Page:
People of all stripes have more than enough to dislike about the performance of the modern Congress. The Gang of 535, who are returning only today from Thanksgiving recess for only five days in chambers together before leaving for the year, are too partisan and inefficient. But regardless of the fact that they were in session only 126 days in 2013, there one thing that America’s Senators and Representatives are, on the whole, decidedly not.
You don’t get to be a member of Congress by sleeping till noon and bingeing on Parenthood and The Simpsons. Anybody who has ever been on a campaign trail for a few days or sat in a congressional office for more than 15 minutes knows that these people are, almost without exception, workaholics of extraordinary stamina. When they’re not in session, they’re in meetings, being briefed, raising money, speaking to reporters and holding town halls.
Still, the notion of a Congress of slackers persists largely because the world’s most powerful legislative body hasn’t done much legislating of late. Even as reforms related to immigration, gun ownership, personal privacy and military sexual assault weigh heavily on the American mind, Congress can’t even agree on whether to name an ugly mountain in Vegas for Ronald Reagan. They’ve passed just 55 bills into law so far in 2013, on track to easily be less productive than the 88 shoved through in the post–World War II low-watermark year of 1995. With little exception, these facts are noted alongside another seemingly related data point, that Congress was “off” more than 230 days out of the year, depending on the chamber. The 2014 calendar, as issued by House majority leader Eric Cantor, has even fewer days in session scheduled.
One has absolutely nothing to do with the other. This is a Congress at loggerheads on everything important. That’s how we, as an American electorate, made them. It’s a systemic issue, one that hopefully a few more elections and perhaps some redistricting can wring out, not having them sit in their fancy chambers talking past one another more.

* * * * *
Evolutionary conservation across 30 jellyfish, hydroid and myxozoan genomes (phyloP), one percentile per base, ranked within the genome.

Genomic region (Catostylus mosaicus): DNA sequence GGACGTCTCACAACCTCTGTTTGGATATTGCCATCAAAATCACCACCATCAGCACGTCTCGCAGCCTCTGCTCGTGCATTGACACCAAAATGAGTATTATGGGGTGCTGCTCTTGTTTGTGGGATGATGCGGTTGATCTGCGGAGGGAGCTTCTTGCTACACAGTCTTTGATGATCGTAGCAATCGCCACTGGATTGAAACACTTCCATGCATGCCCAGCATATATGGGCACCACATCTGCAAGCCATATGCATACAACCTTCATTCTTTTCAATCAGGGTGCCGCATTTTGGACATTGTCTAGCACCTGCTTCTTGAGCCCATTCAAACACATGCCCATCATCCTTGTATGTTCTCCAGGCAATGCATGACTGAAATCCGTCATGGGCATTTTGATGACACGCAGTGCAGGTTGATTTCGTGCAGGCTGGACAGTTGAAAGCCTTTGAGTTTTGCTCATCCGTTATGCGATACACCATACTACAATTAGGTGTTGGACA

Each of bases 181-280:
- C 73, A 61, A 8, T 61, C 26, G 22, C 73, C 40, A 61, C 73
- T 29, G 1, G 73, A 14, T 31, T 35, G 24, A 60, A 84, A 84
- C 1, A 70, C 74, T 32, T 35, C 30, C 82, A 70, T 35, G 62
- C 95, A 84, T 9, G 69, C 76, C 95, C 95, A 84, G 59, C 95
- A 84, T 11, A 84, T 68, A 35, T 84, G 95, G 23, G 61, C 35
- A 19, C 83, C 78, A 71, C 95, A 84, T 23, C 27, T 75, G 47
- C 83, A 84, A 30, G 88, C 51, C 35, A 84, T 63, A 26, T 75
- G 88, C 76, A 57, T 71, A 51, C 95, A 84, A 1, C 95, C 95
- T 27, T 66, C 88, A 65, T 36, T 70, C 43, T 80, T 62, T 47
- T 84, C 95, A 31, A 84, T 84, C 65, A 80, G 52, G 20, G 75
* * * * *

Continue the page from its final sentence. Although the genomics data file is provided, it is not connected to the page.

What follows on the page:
D.C. dysfunction isn’t caused by the number of days they’re in session. It’s caused by the harsh, vituperous political culture in which members are on edge about appearing even cordial with colleagues with whom they disagree. The former Republican National Committee chair Frank Fahrenkopf, whose biography I am working on, often tells me the root of the problem is that most members go home most weekends and thus don’t bother to socialize or get to know their philosophical sparring partners as human beings. That, more than the weeks of recess all over the calendar, explains the mistrust and hostility that has led to inertia.
Fahrenkopf was no political weakling. He led the GOP for six years in the 1980s, engaging in hand-to-hand combat as the mastermind behind Reagan’s re-election. Even so, he also became lifelong personal friends and frequent collaborator with his counterpart, the Democratic National Committee chair Chuck Manatt. Manatt’s family even asked Fahrenkopf to eulogize him when he died in 2011. Can you imagine Maxine Waters and Ted Cruz even grabbing a latte together? Instead of clamoring for more days in session, maybe we should be gunning for mandatory coffee breaks where Congressmen and Congresswomen on either side of the aisle actually have to make small talk with one another.